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Canadian Immigration Overview

After the war, Canada was one of the first nations to cautiously open its doors to Jewish displaced persons. In 1947, the Canadian government issued the Order in Council #1647 granting permission for 1,000 Jewish war orphans to enter Canada. In 1948, Canada's immigration policies were liberalized, as workers were needed for the booming post-war economy. Within a decade, almost two million newcomers, including thousands of Jewish Holocaust survivors, were admitted.     more... »
Changes to the Immigration Act allow for the rejection of immigrants "belonging to any race deemed unsuitable to the climate or requirements of Canada."
Canada liberalizes immigration policies. Almost two million newcomers are admitted within a decade, including thousands of Jewish survivors.
"Points" system for immigration is implemented, based on language and job skill qualifications.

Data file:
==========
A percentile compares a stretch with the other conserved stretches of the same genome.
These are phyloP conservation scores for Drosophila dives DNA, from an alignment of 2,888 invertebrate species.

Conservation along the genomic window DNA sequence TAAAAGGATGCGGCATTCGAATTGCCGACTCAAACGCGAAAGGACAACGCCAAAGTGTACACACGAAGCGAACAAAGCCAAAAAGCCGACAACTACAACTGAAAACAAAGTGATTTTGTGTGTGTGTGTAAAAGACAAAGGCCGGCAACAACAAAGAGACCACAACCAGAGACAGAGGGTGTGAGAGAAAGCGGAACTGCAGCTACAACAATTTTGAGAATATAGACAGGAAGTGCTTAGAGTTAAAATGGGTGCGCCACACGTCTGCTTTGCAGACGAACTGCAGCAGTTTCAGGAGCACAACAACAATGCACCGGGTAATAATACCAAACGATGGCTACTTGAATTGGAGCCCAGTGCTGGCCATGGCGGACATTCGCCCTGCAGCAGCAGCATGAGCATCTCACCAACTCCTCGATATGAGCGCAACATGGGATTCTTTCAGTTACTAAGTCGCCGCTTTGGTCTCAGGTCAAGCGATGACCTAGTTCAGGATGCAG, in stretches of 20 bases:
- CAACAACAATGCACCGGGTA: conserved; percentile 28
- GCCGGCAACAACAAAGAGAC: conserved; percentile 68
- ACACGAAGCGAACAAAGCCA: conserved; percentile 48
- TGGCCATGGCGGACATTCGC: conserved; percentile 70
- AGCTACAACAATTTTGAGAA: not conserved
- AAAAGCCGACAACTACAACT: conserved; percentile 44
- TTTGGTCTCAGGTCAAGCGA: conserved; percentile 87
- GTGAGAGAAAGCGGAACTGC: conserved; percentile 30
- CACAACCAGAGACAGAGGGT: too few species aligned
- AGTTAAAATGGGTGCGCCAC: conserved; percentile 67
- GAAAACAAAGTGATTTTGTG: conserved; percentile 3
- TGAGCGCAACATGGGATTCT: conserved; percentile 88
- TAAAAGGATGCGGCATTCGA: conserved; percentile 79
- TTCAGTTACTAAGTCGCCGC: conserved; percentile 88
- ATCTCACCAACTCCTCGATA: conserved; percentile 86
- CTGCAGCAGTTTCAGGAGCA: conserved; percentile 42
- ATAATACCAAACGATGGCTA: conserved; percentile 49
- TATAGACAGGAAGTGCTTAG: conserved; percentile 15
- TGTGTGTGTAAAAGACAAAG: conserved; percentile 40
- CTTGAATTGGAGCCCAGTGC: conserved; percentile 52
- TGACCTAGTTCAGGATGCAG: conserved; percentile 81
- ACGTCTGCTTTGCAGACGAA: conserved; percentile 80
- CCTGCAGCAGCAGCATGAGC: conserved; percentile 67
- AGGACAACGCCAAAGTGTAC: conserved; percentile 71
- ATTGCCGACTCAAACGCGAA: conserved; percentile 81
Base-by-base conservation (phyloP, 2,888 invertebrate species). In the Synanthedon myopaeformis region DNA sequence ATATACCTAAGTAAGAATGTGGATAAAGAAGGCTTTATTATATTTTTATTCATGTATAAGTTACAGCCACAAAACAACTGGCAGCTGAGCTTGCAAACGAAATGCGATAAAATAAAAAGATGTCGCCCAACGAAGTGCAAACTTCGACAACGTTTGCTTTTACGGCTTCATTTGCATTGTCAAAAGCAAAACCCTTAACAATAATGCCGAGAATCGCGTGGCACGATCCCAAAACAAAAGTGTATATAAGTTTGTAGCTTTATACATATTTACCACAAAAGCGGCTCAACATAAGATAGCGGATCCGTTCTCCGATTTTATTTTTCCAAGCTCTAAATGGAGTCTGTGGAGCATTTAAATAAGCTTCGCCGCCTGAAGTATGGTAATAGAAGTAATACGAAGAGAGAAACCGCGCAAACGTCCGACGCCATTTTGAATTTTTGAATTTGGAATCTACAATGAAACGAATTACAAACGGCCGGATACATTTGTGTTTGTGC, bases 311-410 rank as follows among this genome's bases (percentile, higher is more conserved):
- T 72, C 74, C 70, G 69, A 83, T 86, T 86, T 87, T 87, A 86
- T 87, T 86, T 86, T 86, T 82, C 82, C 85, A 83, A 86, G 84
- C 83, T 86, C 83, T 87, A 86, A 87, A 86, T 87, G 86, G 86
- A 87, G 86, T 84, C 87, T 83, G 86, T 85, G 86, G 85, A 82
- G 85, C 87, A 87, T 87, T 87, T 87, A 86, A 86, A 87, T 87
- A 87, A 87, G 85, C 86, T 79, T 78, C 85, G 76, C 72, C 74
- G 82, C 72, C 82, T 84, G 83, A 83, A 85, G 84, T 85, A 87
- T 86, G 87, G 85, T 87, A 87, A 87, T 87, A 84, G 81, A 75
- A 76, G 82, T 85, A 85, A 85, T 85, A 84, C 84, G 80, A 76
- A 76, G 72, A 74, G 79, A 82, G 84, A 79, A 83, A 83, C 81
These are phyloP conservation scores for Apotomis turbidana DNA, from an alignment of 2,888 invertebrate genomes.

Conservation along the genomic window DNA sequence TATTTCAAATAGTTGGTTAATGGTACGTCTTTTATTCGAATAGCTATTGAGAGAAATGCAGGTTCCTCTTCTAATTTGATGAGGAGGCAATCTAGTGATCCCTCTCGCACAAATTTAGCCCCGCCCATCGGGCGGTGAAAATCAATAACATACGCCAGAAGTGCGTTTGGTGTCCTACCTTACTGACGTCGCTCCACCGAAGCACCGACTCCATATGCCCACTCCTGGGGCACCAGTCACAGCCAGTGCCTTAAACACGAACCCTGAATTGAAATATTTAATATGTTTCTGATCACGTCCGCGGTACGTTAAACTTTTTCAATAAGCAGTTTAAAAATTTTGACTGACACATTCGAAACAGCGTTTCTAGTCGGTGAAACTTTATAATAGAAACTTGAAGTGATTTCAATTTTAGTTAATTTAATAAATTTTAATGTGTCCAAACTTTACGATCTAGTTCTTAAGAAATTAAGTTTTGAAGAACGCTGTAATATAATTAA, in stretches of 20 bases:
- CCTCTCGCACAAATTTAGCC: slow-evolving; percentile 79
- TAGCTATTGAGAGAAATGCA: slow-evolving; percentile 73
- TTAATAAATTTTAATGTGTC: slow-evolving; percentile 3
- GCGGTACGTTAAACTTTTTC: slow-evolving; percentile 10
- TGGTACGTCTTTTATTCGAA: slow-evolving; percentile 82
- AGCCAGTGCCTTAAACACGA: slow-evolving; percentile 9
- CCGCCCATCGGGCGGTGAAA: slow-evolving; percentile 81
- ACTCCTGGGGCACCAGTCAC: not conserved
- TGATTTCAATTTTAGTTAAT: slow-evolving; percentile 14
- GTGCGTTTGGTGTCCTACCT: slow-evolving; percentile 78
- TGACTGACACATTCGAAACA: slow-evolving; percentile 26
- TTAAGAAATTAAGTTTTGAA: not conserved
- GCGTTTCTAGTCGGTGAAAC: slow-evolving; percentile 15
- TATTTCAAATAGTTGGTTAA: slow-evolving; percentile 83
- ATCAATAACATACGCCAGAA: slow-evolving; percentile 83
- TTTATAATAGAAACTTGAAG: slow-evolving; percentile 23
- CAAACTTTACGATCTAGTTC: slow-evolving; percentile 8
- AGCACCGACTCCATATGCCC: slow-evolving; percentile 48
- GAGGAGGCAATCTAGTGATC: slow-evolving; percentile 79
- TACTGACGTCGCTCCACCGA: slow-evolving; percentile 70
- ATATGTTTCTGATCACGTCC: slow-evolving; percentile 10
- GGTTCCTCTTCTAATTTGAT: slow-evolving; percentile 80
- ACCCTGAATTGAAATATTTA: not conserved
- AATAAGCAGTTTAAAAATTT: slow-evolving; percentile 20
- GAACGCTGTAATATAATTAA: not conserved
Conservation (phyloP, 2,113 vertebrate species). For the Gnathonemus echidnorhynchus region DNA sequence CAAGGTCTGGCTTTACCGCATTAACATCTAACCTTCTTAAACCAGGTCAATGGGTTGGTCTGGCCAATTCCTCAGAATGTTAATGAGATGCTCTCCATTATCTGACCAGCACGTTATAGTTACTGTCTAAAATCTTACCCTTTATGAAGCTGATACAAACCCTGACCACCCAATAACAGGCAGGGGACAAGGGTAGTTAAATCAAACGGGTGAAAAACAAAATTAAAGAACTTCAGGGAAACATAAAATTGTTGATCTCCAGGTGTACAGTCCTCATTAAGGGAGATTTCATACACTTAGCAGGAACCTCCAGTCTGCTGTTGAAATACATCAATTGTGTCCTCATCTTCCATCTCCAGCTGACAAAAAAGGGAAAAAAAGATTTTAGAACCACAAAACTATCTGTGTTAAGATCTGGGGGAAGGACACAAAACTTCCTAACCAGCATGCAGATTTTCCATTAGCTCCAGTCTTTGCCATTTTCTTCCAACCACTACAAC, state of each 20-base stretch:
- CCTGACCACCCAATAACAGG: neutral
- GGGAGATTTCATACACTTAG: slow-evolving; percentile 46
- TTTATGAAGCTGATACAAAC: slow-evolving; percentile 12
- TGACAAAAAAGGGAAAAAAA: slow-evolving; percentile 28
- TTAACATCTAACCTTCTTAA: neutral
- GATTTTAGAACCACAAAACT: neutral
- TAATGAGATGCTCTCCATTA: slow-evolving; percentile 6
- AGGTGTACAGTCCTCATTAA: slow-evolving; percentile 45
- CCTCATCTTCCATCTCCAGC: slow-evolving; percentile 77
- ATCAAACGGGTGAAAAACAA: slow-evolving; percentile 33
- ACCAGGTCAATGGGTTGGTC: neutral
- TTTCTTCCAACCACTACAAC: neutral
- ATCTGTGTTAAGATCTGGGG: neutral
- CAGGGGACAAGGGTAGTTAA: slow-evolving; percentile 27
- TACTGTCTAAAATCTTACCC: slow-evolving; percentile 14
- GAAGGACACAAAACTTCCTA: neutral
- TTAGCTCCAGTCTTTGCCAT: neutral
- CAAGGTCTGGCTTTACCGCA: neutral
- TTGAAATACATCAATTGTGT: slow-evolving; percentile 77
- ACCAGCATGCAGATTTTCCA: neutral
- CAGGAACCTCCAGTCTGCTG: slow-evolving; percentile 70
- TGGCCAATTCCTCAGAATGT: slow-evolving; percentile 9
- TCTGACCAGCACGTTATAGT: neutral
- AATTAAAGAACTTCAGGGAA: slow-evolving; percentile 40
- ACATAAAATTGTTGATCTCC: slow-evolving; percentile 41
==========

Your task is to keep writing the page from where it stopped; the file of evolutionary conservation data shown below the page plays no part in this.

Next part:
Canada is awarded the United Nations' Nansen Medal for its compassionate refugee policies.
Chinese Exclusion Act virtually stops Chinese immigration. It is repealed in 1947.
After years of lobbying by Canadian Jewish communities, 1,123 Jewish orphans enter Canada.
Canada admits nearly 40,000 Hungarian refugees following the Hungarian uprising.
Immigration and Refugee Board recognizes the special persecution women face as refugees.
Displaced Persons
Dislocated, stateless Jews and others, whose homes were destroyed or occupied by strangers or who feared reprisals or annihilation if they returned to their pre-war communities. In 1945, there were between 1.5 million and 2 million displaced persons; this figure included 200,000 Jews, most from Eastern Europe.